• language designers and language lawyers
      • all of the above
  • Different levels of detail and precision
    • But none of them can be sloppy!
syntax and semantics
Syntax and Semantics
  • Syntax refers to external representation
  • Semantics denotes meaning
  • Distinction is convenient but arbitrary: can describe fully a programming language by syntactic means (Algol68 and W-grammars), but resulting grammar is hard to use.
  • In practice, describe context-free aspects with a grammar, the rest with prose or a different formal notation (equations, pre/post conditions, assertions).
grammars
Grammars
  • A set of non-terminal symbols
  • A distinguished non-terminal: the root symbol
  • A set of terminal symbols
  • A series of rewrite rules (productions) of the form:
  • ABC.. ::= XYZ..
  • where A, B, C, D, X, Y, Z terminals and non terminals.
  • The language is the set of sentences containing only terminal
  • symbols, that can be generated by applying the rewriting rules
  • starting from the root symbol
the chomsky hierarchy
The Chomsky hierarchy
  • Regular grammars:
    • all productions have the form: N ::= TN
    • (one non-terminal on each side)
  • Context-free grammars:
    • all productions have the form: N ::= XYZ
    • (one non-terminal on the left-hand side)
  • Context-sensitive languages:
    • The number of symbols on the left is no greater than on the right
    • (no production shrinks the size of the sentential form)
  • Type-0 languages
    • no restrictions
lexical issues
Lexical Issues
  • Lexical structure of programming languages is simple.
  • Described mostly by regular grammar
  • Terminals are characters:
    • need to specify character set: ASCII, Latin-1, ISO646, Unicode…
    • need to specify if case is significant
    • need to specify external source representation for portability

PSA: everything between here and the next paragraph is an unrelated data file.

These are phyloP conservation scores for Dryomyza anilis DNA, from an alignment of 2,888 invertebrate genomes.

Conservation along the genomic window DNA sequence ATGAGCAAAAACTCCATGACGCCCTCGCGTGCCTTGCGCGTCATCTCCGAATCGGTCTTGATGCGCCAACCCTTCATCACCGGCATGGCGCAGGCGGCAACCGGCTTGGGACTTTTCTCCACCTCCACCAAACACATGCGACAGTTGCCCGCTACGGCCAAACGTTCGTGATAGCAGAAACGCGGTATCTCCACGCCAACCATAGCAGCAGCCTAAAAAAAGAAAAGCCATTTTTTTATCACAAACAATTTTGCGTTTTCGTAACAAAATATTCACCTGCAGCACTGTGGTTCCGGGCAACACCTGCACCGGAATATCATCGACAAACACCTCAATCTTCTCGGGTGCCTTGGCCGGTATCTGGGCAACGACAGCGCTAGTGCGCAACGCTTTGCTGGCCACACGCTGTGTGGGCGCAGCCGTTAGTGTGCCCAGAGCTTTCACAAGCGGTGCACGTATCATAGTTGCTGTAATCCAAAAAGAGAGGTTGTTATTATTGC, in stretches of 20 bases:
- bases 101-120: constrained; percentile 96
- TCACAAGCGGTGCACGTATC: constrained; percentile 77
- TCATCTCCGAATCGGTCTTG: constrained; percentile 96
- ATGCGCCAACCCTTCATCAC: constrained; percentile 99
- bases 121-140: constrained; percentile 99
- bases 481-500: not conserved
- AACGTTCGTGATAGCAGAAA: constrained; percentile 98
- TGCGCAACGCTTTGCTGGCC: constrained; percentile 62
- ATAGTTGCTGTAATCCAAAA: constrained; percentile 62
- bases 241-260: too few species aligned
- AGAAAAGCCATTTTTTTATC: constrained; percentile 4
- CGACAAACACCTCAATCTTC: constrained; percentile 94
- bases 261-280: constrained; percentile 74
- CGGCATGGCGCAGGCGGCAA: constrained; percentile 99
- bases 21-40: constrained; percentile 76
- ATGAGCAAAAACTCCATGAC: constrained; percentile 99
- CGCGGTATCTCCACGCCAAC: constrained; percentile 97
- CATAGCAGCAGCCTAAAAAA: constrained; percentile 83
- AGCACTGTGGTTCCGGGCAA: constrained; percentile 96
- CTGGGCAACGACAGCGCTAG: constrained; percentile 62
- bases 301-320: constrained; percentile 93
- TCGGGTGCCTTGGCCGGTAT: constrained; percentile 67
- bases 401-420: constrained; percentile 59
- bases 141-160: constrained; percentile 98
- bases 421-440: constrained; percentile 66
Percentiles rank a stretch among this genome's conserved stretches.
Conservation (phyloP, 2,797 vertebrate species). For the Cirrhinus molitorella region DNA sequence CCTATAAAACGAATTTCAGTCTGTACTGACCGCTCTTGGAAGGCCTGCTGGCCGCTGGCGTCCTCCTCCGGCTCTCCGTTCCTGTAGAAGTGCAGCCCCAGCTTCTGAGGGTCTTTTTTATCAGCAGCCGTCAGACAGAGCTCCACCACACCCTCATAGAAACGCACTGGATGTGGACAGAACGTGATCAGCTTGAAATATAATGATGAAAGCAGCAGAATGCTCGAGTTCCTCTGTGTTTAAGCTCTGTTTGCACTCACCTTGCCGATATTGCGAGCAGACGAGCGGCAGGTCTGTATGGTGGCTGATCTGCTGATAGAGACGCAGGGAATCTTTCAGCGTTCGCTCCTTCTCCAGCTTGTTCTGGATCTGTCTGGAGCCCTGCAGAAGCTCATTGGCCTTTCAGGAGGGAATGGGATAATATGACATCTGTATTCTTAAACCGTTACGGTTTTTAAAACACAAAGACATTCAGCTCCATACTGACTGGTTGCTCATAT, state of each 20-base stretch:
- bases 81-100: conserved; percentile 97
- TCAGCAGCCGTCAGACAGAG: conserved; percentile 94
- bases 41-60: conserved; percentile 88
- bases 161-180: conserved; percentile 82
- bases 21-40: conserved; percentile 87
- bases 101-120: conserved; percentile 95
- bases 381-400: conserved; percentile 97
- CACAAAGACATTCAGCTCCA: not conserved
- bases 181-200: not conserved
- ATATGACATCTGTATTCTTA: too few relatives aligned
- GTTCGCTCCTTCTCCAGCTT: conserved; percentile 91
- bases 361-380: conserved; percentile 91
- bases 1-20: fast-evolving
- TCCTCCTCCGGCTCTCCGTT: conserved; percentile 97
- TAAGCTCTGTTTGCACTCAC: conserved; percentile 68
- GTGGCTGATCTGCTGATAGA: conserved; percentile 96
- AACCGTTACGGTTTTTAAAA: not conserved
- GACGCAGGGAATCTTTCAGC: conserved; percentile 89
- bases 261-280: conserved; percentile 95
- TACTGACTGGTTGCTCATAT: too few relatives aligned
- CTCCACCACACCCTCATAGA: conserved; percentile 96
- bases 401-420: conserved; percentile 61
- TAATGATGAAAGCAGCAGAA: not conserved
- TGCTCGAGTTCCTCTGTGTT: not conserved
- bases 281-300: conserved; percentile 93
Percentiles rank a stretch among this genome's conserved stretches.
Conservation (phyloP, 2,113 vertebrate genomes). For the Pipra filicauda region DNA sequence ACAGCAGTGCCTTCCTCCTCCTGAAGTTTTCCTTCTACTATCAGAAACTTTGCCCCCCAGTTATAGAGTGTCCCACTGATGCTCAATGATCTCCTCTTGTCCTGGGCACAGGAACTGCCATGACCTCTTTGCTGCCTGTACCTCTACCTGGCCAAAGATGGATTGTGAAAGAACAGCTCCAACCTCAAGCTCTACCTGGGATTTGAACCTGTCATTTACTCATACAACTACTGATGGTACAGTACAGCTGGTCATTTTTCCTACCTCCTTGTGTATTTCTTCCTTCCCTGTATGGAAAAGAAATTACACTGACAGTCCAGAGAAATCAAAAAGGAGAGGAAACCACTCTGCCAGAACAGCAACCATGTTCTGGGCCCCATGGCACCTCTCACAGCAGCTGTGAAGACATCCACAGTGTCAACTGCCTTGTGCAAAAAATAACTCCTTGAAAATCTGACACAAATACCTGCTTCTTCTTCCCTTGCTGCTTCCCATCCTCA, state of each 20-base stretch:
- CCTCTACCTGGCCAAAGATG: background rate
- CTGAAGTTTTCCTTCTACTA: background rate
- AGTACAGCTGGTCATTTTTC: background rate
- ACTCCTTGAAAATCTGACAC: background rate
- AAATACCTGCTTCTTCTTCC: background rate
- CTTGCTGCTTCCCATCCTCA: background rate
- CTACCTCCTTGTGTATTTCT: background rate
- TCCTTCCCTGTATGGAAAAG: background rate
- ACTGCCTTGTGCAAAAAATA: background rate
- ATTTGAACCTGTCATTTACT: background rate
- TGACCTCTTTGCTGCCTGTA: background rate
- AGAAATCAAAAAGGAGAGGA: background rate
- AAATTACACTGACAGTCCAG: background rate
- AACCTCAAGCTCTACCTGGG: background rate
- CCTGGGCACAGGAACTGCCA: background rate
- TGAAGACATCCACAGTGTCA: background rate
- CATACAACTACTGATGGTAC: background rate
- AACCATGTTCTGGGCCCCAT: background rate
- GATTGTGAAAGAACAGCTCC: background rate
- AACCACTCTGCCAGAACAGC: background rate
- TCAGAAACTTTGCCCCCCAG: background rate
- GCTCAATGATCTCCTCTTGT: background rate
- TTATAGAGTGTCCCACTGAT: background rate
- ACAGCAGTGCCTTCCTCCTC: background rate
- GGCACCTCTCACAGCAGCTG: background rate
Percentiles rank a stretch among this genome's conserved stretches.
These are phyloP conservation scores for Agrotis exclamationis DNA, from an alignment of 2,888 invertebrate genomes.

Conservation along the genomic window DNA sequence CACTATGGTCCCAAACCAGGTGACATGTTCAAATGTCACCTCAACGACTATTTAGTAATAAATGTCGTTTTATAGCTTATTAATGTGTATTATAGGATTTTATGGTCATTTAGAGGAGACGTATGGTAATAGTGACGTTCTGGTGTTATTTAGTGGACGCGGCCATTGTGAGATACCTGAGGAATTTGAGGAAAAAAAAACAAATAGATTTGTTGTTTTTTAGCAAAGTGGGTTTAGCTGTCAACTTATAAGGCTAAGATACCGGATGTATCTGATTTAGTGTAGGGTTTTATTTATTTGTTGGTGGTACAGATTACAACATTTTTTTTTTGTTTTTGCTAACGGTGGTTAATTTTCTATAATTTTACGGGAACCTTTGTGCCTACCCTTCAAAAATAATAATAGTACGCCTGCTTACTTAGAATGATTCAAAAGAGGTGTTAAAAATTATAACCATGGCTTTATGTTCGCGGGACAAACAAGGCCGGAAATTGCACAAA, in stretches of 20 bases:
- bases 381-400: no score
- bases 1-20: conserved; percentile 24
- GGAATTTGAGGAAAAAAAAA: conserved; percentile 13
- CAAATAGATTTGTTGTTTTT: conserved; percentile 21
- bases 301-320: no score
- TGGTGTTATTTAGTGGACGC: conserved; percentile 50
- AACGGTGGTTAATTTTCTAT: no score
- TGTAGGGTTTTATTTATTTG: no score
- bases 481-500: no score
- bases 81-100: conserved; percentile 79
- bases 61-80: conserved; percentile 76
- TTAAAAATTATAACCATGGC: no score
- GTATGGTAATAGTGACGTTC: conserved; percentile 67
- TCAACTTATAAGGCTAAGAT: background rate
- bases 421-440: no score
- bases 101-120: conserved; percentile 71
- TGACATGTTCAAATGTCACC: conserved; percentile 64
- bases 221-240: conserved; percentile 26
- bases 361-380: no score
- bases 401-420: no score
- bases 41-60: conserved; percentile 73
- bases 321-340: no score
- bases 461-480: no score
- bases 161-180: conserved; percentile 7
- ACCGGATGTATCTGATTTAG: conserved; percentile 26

• Identifiers:
    • Id => letter
    • Id => letter Id
  • Grammars can’t count: previous rule does not specify size limit
bnf standard notation for context free grammars
BNF: standard notation for context-free grammars
  • A series of conventional abbreviations:
    • alternation: symb ::= Letter | Digit
    • option:
      • if_stat ::= IF condition THEN statement [else_part] END IF
    • repetition:
      • else_part ::= {elseif_part} [ELSE statement]
      • elsif_part ::= ELSIF condition THEN statement
    • also noted with Kleene star:
      • id ::= Letter symb*
    • Does not add to expressive power of grammar, could be done with recursion (tastes on readability differ)
    • need convention for metasymbols: what if ‘|’ is in the language?
  • Compare Barnes appendix 3, Stroustrup Appendix A.
parse trees
Parse trees
  • A parse tree describes the grammatical structure of a sentence
    • leaf nodes are terminal symbols
    • root of tree is root symbol of grammar
    • internal nodes are non-terminal symbols
    • an internal node and its descendants correspond to some production for that non terminal
    • top-down tree traversal represents the process of generating the given sentence from the grammar
    • Reconstruction of tree from sentence is parsing
ambiguity
Ambiguity
  • If the parse tree for a sentence is not unique, the grammar is ambiguous:
    • E ::= E + E | E * E | Id
    • parse tree for A + B * C ?
    • Either (A + B) * C) or (A + (B * C))
    • Solution: non-terminals with different precedences
    • E ::= E + T | T
    • T ::= T * Id | Id
  • Harder to resolve syntactically:
    • function_call ::= name (expression_list)
    • indexed_component ::= name (index_list)
    • type_conversion ::= name (expression)
the dangling else problem
The dangling else problem
  • S ::= if E then S
  • S ::= if E then S else S
  • if E1 thenif E2 then S1 else S2 is ambiguous
  • Solutions:
    • Pascal rule: else matches most recent if
    • grammatical solution: different productions for balanced and unbalanced if-statements
    • grammatical solution: introduce explicit end-marker
  • general ambiguity problem is unsolvable